Questions answered: Julio Jones might not be out there anymore, but Alabama will still have a solid group of receivers this fall. Returning starters Marquis Maze and Darius Hanks have bee flying around this spring. Neither has the skill Jones had, but both will be formidable matchups for defenders this fall. Alabama should also be fine at running back without former Heisman winner Mark Ingram. Trent Richardson returns and he’s healthy, while newcomer Dee Hart has added a lot of speed to the position. Richardson not only has tremendous talent, but he has increased his leadership skills. This offense will be leaning on him quite a bit this season.

Questions unanswered: Greg McElroy is gone, but his replacement hasn’t been named. There are two guys -- A.J. McCarron and Phillip Sims -- still battling for the spot and it looks like a starter won’t be named until the fall. McCarron entered as the favorite, but Sims has made a major push this spring. Players have been pretty tight-lipped about the quarterback position, making Saturday’s spring game that much more interesting. Alabama’s secondary was an issue for the Tide in 2010 and this spring most of the unit was on the mend. Barron, Jarrick Williams, Dre Kirkpatrick and Nick Perry all dealt with injuries this spring. True evaluation of this unit won’t come until summer and fall workouts.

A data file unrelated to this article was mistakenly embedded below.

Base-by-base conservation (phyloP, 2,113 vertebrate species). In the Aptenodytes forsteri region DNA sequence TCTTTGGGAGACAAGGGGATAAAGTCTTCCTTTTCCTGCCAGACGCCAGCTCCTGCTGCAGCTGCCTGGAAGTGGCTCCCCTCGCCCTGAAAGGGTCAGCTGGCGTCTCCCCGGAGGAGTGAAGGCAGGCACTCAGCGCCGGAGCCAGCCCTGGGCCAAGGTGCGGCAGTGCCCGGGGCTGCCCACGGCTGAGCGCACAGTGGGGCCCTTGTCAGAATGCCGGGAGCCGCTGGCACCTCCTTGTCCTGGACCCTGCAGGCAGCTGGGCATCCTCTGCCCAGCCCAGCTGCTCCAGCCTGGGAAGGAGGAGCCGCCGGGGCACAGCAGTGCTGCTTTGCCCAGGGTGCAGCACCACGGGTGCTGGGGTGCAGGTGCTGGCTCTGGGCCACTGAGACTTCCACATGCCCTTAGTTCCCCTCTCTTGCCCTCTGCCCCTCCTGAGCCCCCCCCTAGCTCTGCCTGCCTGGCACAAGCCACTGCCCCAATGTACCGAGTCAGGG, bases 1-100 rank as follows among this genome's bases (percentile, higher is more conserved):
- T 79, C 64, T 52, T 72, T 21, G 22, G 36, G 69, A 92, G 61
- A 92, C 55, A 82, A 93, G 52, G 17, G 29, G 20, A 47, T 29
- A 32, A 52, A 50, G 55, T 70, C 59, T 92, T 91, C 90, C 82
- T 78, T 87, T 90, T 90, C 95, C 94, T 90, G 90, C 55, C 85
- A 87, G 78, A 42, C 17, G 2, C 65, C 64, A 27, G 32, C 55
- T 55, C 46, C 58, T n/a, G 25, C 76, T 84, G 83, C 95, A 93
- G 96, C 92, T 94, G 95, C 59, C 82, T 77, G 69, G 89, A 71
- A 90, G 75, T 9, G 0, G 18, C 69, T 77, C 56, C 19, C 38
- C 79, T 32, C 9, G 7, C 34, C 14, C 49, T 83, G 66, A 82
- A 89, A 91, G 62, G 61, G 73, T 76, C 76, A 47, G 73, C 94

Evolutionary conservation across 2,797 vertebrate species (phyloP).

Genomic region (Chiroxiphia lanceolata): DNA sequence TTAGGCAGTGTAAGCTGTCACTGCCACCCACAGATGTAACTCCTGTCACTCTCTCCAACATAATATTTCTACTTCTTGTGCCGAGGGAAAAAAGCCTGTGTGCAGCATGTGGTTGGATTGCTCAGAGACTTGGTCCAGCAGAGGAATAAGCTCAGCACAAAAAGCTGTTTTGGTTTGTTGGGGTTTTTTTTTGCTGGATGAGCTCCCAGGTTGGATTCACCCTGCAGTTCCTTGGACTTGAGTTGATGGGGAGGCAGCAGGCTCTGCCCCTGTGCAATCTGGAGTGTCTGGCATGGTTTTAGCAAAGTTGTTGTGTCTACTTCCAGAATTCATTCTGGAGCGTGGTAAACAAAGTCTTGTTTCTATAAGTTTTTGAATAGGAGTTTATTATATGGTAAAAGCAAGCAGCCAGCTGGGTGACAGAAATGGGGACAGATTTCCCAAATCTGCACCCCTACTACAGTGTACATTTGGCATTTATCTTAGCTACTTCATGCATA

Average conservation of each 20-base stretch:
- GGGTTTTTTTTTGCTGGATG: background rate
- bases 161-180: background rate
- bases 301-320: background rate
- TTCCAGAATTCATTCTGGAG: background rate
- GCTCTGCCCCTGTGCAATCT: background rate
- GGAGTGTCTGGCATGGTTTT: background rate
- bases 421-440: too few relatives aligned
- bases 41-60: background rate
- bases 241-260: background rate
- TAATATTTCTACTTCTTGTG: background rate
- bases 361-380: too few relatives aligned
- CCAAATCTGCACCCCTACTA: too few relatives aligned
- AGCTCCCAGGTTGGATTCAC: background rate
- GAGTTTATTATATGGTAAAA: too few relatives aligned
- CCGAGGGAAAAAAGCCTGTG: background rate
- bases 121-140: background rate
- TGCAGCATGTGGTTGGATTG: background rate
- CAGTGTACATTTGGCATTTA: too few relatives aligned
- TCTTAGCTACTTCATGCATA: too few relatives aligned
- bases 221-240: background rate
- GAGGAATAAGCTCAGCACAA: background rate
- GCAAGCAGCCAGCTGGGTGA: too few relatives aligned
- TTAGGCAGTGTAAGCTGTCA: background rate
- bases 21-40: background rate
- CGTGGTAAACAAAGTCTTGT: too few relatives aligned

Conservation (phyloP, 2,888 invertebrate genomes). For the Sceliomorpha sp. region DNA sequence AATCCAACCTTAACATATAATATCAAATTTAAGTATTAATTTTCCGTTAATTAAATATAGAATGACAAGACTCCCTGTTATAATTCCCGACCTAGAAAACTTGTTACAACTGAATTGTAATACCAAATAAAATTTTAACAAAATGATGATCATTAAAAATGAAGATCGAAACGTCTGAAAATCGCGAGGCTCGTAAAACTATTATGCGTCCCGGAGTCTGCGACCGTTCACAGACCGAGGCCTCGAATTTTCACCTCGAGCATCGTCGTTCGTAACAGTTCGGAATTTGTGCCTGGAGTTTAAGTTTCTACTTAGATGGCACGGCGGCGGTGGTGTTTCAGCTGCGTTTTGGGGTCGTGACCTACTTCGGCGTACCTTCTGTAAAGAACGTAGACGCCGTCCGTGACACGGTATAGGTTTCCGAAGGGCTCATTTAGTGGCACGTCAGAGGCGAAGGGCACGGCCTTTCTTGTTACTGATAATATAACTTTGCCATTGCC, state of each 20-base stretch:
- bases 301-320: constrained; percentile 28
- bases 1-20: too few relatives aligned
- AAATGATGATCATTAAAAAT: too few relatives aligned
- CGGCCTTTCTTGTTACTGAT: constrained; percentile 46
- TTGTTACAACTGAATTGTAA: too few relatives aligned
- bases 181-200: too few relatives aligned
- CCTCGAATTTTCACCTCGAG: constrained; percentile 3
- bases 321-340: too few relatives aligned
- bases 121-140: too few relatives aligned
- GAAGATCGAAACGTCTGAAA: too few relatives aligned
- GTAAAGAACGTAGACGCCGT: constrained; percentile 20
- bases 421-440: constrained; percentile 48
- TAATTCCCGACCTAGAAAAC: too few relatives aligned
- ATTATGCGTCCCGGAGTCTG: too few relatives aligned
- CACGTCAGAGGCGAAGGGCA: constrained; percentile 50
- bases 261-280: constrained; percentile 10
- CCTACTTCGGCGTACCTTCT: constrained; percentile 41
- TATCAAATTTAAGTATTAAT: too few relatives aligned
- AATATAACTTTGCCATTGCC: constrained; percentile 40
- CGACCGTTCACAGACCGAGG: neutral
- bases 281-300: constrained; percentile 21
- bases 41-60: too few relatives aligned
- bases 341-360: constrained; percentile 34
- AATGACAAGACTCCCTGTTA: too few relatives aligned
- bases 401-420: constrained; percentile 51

Spring stars: Hart was supposed to be getting ready for prom around this time, but instead he’ll be getting reps in Alabama’s spring game Saturday. Hart has played well in scrimmages and with his shiftiness and speed, he’ll add another element to Alabama’s bruising running game. Linebacker Dont’a Hightower seems to have his legs back this spring. After suffering a major knee injury in 2009 that even slowed him last year, Hightower has been solid in spring practices and is back to 100 percent. Linebacker C.J. Mosley made a ton of plays in scrimmages this spring. Receiver DeAndrew White was a bright spot on offense as well.

Of note: Defensive tackle Kerry Murphy, receiver Kendall Kelly and defensive back Wesley Neighbors missed spring practice with injuries. … Senior safety Mark Barron was limited as he recovered from surgery to repair a torn pectoral muscle. … Linebacker Alex Watkins underwent knee surgery that kept him out of the latter part of spring practices, but should ready for preseason camp in August. Former linebacker Ed Stinson is now at defensive end. ... Former Ohio State receiver Duron Carter, the son of Cris Carter, is finishing up at Coffeyville (Kan.) Community College and plans to enroll at Alabama in June and will be eligible next season.